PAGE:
Lorrie Morgan, the first woman in her genre to begin her career with three consecutive Platinum albums, is back in the studio with award-winning producer Richard Landis, working ona new album. It is sure to be yet another collection showcasing the rainbow of emotions, fromdarkest heartache to bright, shiny humor, that is the hallmark of Morgan’s range.“Where I am in my life right now, I’m not afraid to express what I feel,” she says. “I’m not afraidto express my views on anything, especially on being a woman and my experiences in thisbusiness and in life.”
She has been a daughter, a bride, a mother, a divorcee, a widow, a single mother, a breadwinnerand, ultimately, a survivor. In many ways, Lorrie is a living, breathing country song, and sheknows what she sings.“I didn’t want to just do another album. I want it to be something that really moves me. When Ilistened to songs for it, I’d think, ‘No, not that one. I’m not going to be able to sing that one,because I’m not going to be able to feel it.’ It is very important to me for this album to reflect thethings that I am feeling today.”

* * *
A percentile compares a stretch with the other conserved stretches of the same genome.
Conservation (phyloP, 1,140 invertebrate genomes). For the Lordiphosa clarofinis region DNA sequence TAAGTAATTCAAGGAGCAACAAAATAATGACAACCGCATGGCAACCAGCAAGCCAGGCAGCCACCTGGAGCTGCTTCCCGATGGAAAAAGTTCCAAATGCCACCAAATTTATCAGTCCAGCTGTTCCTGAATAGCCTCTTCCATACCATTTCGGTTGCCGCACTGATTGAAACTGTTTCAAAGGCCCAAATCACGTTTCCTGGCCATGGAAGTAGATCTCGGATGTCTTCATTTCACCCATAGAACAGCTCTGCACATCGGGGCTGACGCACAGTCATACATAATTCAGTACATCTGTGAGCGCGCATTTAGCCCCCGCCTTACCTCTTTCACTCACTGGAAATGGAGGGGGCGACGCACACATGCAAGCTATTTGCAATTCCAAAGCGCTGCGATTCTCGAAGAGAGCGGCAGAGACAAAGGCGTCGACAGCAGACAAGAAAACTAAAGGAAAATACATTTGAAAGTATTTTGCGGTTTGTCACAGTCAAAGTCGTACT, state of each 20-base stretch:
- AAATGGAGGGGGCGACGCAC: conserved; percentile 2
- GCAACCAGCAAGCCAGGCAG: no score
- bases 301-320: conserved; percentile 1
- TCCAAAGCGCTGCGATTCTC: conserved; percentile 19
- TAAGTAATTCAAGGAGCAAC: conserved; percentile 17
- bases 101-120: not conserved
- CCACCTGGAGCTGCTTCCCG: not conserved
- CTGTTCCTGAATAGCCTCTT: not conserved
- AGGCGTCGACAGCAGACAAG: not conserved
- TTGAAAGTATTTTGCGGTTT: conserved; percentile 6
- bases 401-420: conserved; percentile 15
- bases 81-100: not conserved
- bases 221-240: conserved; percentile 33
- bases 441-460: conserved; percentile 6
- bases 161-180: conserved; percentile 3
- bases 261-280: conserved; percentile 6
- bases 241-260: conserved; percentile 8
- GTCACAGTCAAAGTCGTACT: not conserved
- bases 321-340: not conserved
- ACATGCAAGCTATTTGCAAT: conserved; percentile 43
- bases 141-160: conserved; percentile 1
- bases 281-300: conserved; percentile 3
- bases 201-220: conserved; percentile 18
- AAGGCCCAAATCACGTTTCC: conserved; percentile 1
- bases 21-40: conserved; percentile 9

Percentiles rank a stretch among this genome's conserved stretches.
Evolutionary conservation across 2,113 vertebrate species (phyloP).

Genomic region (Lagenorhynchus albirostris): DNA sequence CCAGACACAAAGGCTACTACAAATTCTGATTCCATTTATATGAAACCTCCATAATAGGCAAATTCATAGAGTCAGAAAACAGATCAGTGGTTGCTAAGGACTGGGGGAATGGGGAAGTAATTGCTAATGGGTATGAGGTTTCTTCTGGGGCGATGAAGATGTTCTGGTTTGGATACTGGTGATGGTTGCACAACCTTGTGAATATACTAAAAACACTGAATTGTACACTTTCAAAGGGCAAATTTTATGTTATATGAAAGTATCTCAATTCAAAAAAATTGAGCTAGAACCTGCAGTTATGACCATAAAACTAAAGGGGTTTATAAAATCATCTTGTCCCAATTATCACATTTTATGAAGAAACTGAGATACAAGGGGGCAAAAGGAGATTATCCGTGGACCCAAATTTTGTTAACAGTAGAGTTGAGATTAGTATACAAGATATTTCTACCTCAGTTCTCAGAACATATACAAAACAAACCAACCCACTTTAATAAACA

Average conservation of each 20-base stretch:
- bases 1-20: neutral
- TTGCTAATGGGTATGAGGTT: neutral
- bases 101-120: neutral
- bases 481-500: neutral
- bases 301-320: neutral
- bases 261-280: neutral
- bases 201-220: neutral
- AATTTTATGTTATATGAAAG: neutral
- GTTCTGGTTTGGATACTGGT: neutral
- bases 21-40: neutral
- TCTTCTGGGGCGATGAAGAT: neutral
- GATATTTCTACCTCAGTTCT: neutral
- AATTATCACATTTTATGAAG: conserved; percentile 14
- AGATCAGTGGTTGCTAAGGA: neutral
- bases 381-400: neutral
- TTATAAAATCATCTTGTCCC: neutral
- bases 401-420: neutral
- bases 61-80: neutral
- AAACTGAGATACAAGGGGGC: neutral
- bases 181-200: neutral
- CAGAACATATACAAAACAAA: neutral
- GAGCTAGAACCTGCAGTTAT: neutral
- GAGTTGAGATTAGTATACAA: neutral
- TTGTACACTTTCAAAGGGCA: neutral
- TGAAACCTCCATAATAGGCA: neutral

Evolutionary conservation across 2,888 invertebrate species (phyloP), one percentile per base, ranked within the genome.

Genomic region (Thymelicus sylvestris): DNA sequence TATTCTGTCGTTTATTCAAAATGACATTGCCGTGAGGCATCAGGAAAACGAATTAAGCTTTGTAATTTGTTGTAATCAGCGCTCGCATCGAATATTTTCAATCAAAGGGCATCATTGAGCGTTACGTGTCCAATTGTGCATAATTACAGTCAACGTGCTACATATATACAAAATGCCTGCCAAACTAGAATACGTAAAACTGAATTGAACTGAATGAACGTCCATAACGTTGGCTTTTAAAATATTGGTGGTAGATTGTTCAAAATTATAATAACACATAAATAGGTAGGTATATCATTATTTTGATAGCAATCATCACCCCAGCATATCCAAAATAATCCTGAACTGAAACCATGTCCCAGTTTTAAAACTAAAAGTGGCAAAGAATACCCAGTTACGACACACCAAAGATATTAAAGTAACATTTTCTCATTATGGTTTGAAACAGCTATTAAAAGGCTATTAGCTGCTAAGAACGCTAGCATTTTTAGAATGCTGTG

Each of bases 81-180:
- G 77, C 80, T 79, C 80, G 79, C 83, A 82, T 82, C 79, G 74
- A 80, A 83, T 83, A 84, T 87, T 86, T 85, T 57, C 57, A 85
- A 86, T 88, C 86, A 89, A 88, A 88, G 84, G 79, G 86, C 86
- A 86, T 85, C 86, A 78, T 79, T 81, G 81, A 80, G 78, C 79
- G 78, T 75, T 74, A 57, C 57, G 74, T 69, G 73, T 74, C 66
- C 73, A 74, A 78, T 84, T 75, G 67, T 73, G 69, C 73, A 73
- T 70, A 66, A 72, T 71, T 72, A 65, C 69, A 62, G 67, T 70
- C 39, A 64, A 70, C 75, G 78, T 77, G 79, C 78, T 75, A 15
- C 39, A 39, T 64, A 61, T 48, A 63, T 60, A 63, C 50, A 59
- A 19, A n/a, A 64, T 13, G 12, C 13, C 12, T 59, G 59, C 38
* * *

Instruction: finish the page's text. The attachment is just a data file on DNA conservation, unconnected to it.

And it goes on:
Morgan is known for her lustrous vocal phrasing and the down-to-earth believability of hertorchy performances. On records such as “A Picture of Me Without You” and “I Guess You Hadto Be There,” the ache is palpable. She is feisty and sassy on “Watch Me,” “What Part of No”“Five Minutes” and “I Didn’t Know My Own Strength.” She has kicked up her stiletto heels infun on her hits “Except for Monday” and “Go Away.” On her epic “Something in Red” she is anhonest, struggling everywoman.
In addition to the project with Landis, Lorrie is excited to be co-writing a second project incollaboration with Larry Gatlin.Recently in Nashville, Morgan commanded a stage shared by the iconic Judy Collins, in aconcert performance honoring the 30th anniversary of LA-based record label, Cleopatra Records.She continues to match any of her earlier efforts, with an emotional range and a stage presencethat is as vibrant as ever.
She is a peerless song interpreter, drawing from a deep personal well that spans enormoustenderness to cheeky hutzpah. Whether covering a classic or sharing one of her own songs,Morgan is truly a song stylist in the grandest tradition.
$62.50 to $77.50 + tax/fees – $5 increase day of show.